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Katherine O'Flaherty, February 8, 1850, St. Louis, Missouri, U.S.
August 22, 1904, St. Louis, Missouri, U.S.
Novelist, short story writer
February 8, 1851 – August 22, 1904
Kate Chopin was an American novelist and short-story writer known as an interpreter of New Orleans culture.
Her major works were two short story collections and two novels. The collections are Bayou Folk (1894) and A Night in Acadie (1897). Her important short stories included "Désirée's Baby" (1893), a tale of miscegenation in antebellum Louisiana, "The Story of an Hour" (1894), and "The Storm" (1898). Novels: At Fault (1890) and The Awakening (1899).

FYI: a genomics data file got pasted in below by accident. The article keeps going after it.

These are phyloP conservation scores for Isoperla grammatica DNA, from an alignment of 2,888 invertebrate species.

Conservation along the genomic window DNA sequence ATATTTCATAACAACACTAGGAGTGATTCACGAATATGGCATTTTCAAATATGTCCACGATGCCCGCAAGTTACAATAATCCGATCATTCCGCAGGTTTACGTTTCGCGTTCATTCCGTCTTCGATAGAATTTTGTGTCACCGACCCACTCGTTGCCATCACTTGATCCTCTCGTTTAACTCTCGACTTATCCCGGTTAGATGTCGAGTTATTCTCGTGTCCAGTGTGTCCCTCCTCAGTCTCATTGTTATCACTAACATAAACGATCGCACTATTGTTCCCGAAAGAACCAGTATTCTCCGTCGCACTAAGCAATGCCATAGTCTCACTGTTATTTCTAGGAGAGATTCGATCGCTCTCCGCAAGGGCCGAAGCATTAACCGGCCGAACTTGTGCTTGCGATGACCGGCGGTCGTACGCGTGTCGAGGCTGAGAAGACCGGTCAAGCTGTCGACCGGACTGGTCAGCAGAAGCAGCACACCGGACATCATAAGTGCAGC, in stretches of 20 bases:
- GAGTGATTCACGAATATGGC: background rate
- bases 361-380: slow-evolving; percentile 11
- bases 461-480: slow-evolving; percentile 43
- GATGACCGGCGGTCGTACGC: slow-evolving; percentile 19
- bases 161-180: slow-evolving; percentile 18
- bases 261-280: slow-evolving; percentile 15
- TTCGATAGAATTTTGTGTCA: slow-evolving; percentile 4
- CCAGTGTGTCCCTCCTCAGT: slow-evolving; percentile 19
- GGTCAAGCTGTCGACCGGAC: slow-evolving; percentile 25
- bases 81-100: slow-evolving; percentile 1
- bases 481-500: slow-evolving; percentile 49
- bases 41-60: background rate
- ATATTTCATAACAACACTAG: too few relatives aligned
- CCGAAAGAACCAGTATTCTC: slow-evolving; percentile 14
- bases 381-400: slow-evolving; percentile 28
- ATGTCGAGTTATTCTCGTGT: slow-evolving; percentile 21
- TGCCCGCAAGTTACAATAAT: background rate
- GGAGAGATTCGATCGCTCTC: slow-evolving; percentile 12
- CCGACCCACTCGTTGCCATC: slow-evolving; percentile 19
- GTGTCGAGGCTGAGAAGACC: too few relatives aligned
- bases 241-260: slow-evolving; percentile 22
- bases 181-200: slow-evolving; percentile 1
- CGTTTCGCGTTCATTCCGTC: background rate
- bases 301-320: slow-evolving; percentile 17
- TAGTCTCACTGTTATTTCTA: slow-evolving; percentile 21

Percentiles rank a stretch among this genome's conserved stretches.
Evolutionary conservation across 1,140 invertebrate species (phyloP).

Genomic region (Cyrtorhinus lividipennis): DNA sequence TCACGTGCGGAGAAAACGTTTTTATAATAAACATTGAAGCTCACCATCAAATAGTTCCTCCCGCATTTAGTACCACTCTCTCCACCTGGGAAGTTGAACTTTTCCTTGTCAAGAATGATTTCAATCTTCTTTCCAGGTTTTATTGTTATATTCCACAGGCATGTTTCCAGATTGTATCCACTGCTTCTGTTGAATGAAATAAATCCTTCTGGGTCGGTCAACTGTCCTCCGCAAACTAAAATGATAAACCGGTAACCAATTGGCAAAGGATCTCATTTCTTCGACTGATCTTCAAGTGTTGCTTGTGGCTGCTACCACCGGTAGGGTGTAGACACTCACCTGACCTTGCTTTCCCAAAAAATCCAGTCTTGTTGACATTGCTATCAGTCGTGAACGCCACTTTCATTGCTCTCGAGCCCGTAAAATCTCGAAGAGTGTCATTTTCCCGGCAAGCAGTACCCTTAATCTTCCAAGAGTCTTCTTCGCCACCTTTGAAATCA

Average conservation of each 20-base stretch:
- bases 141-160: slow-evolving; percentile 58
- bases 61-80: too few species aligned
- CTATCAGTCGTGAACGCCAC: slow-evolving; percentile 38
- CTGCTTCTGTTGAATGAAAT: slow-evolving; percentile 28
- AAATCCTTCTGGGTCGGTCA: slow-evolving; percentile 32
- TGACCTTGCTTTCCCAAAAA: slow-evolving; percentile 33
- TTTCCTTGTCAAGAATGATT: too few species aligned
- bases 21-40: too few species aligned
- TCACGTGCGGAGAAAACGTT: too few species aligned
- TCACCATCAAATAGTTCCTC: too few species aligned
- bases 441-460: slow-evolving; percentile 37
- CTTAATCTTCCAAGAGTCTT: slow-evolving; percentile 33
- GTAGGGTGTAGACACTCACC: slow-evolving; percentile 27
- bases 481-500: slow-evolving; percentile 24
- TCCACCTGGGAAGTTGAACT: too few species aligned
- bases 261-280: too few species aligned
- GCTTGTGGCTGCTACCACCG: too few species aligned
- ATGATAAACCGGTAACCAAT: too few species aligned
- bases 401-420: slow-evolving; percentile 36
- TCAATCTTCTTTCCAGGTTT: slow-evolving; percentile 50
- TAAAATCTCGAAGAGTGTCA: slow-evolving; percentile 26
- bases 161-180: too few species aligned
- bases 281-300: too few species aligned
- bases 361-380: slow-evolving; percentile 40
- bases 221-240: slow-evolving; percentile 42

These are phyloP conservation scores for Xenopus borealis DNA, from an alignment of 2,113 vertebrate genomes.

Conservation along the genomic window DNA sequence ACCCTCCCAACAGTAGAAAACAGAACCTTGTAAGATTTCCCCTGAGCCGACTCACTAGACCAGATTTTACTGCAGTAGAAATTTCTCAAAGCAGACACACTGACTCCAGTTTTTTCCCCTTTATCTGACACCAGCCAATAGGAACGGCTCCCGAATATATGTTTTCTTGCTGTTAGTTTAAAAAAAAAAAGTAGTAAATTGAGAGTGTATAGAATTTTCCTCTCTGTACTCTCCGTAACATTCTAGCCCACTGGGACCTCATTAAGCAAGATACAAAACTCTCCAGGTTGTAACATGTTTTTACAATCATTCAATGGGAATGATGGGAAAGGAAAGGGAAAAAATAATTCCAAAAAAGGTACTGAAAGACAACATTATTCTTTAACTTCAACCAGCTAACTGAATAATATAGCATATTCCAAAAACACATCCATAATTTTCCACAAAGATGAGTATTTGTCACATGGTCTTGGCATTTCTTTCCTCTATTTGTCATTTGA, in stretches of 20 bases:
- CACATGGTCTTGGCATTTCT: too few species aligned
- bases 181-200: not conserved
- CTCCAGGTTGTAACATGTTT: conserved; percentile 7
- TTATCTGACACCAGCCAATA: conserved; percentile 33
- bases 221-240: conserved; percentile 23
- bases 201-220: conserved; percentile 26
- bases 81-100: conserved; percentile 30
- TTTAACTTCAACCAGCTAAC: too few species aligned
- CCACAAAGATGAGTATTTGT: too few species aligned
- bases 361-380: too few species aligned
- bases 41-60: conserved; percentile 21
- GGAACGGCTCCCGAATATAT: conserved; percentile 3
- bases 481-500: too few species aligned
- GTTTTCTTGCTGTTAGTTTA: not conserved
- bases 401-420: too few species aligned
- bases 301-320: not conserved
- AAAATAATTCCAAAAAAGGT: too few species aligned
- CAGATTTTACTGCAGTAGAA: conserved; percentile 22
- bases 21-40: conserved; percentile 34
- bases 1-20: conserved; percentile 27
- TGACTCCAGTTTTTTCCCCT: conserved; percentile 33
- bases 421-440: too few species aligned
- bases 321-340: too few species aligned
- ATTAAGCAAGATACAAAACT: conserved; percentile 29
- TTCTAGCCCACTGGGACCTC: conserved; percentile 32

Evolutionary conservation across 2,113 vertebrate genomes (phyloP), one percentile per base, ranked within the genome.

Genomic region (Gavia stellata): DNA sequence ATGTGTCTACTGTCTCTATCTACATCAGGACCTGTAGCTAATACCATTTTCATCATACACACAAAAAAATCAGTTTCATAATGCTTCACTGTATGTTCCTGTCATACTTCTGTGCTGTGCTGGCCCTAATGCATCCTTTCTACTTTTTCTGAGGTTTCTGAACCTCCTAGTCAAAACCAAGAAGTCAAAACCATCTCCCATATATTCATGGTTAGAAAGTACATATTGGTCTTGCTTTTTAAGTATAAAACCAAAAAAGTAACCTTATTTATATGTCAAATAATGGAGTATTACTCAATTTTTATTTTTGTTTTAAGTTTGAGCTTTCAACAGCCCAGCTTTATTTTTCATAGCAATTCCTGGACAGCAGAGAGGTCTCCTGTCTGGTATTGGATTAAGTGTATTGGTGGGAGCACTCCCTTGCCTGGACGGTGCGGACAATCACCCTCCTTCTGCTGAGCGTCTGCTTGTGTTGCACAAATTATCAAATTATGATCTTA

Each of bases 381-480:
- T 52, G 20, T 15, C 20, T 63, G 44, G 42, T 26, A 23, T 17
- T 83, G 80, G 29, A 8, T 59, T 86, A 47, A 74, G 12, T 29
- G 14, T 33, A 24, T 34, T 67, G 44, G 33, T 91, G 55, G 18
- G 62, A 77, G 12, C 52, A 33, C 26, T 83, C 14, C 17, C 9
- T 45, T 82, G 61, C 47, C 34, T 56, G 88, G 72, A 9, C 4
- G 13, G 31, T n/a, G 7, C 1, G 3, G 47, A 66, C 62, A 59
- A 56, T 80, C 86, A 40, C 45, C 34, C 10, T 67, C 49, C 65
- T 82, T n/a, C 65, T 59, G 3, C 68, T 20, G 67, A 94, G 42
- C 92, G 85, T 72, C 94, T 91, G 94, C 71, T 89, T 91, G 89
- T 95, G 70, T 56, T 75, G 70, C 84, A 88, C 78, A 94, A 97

In her works we find a great variety of themes, some of which were taboo in her time. Themes such as alcohol, divorce, miscegenation and even female sexuality. But a constant theme throughout her whole oeuvre is emancipation. First as a spiritual emancipation and later also in the field of the senses.
Kate Chopin has been credited by some as a pioneer of the early feminist movement even though she did not achieve any literary rewards for her works.
“The artist must possess the courageous soul that dares and defies.”
“The bird that would soar above the level plain of tradition and prejudice must have strong wings.”
“The voice of the sea speaks to the soul.”
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